Introduction: Traumatic brain injury (TBI) represents a major cause of death and disability worldwide. Brain damage is associated with physical and psychological difficulties among TBI survivors. Diverse face-to-face and telehealth programs exist to help survivors cope with these burdens. However, the effectiveness of telehealth interventions among TBI survivors remains inconclusive. Methods: A systematic review and meta-analysis of randomized control trials were conducted. Relevant full-text articles were retrieved from seven databases, from database inception to January 2022, including Academic Search Complete, CINAHL, EMBASE, Cochrane, MEDLINE, PubMed, and Web of Science. Bias was assessed with the revised Cochrane risk-of-bias tool for randomized trials. A meta-analysis was performed using a random-effects model to calculate the pooled effect size of telehealth interventions for TBI survivors. STATA 16.0 was used for statistical analysis. Results: In total, 17 studies (N = 3158) applying telehealth interventions among TBI survivors were included in the analysis. Telehealth interventions decreased neurobehavioural symptom (standardized mean difference: −0.13; 95% confidence interval [CI]: −0.36 to 0.10), reduce depression (standardized mean difference: −0.32; 95% CI: −0.79 to 0.14), and increase symptom management self-efficacy (standardized mean difference: 0.22; 95% CI: 0.02–0.42). Discussion: Telehealth interventions are promising avenues for healthcare delivery due to advances in technology and information. Telehealth programs may represent windows of opportunity, combining traditional treatment with rehabilitation to increase symptom management self-efficacy among TBI patients during recovery. Future telehealth programs can focus on developing the contents of telehealth modules based on evidence from this study.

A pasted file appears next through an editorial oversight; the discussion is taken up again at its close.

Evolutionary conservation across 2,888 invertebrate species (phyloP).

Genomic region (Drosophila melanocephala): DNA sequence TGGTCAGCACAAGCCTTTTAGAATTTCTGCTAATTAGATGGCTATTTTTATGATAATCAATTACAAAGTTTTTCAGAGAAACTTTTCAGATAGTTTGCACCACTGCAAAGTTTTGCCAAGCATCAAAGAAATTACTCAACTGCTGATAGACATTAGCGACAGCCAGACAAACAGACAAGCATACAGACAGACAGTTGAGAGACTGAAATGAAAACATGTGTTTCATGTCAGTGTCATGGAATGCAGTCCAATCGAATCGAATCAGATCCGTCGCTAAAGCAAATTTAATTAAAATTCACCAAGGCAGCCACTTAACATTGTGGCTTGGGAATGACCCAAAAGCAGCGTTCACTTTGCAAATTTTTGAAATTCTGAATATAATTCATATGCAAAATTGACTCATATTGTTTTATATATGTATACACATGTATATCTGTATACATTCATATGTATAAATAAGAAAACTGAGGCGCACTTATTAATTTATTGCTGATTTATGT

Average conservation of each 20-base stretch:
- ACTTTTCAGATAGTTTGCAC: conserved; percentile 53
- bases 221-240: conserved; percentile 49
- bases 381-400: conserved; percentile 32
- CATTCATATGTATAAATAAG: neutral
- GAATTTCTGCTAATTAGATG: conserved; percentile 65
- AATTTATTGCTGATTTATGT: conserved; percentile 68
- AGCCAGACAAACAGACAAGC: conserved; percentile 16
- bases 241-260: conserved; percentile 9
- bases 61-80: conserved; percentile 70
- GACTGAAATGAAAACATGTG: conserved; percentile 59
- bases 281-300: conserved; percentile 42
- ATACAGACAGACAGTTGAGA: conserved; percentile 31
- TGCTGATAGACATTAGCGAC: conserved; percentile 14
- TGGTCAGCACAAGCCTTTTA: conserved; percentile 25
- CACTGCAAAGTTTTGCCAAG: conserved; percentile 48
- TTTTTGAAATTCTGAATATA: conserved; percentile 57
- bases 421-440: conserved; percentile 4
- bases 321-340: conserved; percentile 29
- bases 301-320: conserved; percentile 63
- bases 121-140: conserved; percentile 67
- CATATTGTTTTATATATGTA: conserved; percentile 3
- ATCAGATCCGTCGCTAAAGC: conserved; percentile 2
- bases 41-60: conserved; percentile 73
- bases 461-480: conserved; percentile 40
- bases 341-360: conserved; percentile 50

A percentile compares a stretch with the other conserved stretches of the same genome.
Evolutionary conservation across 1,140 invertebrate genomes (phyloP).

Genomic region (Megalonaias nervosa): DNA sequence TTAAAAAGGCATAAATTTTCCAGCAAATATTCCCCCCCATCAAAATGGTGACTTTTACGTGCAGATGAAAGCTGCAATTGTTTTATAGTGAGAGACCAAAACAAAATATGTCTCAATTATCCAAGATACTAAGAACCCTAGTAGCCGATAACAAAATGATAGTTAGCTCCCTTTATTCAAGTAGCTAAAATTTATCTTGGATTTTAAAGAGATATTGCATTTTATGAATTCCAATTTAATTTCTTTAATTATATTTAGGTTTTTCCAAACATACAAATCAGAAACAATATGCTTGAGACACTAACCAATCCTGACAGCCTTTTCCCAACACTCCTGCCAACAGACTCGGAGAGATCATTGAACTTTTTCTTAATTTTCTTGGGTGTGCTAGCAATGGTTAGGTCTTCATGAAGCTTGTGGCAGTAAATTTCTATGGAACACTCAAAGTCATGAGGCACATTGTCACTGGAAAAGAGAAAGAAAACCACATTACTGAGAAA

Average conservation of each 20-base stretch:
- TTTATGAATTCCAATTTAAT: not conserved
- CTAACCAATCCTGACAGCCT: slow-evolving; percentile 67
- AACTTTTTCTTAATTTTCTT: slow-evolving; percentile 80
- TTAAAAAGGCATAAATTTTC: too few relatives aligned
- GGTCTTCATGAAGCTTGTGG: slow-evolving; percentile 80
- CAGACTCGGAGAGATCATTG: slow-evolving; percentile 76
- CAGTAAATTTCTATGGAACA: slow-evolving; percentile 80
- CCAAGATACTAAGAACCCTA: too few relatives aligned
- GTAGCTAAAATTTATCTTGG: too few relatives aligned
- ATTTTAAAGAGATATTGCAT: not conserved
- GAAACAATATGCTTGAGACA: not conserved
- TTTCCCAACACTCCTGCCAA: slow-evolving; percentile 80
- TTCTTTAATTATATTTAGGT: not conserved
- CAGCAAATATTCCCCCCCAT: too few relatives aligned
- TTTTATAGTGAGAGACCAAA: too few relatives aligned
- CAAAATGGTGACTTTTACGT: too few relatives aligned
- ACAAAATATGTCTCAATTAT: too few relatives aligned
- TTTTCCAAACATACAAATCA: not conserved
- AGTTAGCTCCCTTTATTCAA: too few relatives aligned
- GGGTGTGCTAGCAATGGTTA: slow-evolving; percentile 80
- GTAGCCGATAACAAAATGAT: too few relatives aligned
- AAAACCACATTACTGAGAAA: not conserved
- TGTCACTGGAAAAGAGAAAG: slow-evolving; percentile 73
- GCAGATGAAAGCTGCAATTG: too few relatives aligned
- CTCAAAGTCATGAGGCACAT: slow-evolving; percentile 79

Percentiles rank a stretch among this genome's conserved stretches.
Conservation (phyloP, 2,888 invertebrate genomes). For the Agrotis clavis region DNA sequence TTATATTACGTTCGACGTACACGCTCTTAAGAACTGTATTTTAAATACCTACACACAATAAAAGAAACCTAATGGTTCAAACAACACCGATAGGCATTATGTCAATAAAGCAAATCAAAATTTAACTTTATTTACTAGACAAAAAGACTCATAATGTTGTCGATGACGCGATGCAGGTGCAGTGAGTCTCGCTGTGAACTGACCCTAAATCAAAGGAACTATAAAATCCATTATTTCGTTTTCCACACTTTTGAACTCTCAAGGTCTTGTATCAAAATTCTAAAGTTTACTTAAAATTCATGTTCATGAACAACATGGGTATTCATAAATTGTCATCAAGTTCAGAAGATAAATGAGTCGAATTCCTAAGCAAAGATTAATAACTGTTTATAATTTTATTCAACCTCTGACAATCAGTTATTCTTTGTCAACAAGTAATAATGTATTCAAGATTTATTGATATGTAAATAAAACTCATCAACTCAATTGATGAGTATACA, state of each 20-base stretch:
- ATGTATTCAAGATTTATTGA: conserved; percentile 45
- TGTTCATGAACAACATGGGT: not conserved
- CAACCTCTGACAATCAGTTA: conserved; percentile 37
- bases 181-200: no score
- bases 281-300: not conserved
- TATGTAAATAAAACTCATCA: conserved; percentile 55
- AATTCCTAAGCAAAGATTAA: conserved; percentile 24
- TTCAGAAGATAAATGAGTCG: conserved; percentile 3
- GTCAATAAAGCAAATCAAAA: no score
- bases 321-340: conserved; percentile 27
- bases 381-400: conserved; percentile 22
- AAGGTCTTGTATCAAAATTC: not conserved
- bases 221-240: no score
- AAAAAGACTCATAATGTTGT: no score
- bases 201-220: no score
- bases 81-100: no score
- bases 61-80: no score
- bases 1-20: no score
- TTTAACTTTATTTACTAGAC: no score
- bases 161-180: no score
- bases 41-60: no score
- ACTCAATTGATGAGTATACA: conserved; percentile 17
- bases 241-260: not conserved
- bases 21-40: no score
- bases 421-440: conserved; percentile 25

- Traumatic brain injury
- health outcomes